Data is a key word, said Tabor, and more and more of it is being collected via digital tools. “You get hard numbers from data – downloads, retention and engagement, as well as success stories,” she said. “They might be testimonials of a patient or, after a longer period of time, proof of benefit to studies in real time.

“At present, I feel [tech tools] are not looked at enough, as they do not always have a clear monetisation path.”

But times are changing, gradually at least, as was evidenced by the World Health Organization’s May 2018 resolution calling on governments to recognise the importance of digital solutions for health, incorporating the role of outside facilitators in complementing the efforts of health services.

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Startups have been given the chance to be pioneers in this respect. It doesn’t just revolve around human care, either, as was illustrated by Swedish innovator FirstVet, a company set up in 2016 to become a natural first port of call for pet owners seeking veterinary care.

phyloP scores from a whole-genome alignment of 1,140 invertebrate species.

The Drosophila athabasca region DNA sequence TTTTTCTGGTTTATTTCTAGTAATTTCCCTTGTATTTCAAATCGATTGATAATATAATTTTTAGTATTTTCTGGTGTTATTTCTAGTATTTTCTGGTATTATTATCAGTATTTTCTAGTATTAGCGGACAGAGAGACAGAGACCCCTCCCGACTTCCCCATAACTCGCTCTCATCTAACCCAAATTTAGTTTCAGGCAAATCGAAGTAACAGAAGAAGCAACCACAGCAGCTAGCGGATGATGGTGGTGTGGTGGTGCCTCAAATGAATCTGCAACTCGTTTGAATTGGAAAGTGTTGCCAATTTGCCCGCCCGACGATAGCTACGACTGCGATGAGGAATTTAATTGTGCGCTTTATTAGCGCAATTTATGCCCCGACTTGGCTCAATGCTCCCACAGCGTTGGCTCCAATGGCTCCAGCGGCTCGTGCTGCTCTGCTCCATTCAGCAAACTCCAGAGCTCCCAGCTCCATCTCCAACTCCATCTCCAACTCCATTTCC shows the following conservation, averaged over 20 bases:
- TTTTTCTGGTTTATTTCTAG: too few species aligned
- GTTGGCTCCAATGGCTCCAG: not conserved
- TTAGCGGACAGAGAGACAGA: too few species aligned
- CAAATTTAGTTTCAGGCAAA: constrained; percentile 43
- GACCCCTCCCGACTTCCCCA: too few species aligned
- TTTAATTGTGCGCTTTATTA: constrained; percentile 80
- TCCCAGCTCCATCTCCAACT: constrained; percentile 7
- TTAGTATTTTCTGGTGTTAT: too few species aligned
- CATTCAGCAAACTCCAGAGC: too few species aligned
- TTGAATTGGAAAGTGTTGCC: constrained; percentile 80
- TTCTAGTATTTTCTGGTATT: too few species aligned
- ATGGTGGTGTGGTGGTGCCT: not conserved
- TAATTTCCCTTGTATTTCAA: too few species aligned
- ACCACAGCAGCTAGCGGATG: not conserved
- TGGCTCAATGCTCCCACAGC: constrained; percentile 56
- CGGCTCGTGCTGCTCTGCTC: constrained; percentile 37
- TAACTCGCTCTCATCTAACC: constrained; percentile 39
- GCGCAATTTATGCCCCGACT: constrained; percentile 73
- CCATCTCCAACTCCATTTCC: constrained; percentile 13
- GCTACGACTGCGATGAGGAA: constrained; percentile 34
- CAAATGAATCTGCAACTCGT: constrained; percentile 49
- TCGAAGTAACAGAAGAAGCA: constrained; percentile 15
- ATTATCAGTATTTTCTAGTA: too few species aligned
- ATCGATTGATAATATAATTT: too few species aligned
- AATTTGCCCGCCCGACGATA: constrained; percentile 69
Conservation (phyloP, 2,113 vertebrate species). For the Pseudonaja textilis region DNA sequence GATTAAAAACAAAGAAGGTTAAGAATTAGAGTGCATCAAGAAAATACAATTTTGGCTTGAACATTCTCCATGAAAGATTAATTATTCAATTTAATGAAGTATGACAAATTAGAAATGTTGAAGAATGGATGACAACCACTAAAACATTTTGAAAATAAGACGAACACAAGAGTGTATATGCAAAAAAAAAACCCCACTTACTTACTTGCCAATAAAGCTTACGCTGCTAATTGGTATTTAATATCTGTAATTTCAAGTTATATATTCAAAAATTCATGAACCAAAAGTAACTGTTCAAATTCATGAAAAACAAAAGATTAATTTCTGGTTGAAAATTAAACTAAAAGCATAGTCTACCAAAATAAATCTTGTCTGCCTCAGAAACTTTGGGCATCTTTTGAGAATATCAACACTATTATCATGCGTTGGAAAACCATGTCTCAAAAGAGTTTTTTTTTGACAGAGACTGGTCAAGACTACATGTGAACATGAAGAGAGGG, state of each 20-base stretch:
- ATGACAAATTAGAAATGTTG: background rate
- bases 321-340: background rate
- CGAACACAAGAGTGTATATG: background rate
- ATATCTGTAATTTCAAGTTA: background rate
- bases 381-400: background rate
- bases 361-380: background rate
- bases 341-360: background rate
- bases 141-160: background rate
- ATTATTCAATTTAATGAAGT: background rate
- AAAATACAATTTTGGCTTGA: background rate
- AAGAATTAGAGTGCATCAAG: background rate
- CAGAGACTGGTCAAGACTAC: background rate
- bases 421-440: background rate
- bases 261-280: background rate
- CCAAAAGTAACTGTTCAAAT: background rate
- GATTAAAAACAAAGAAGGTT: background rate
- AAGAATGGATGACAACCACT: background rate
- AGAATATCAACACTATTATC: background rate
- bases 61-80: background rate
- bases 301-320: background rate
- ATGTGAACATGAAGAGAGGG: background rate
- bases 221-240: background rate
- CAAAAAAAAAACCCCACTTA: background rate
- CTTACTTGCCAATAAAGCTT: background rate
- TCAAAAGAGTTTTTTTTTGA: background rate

FirstVet’s digital clinic offers video consultations 24 hours a day, all year round, to fill in the gaps in efficiency and immediacy left by traditional veterinary services.

“Telemedicine has proved to be increasingly integral to human healthcare, and our animal friends should benefit too,” said FirstVet co-founder David Prien.

Just like most healthtech operators, FirstVet is there to complement and enrich existing health institutions, not to replace them, said Prien.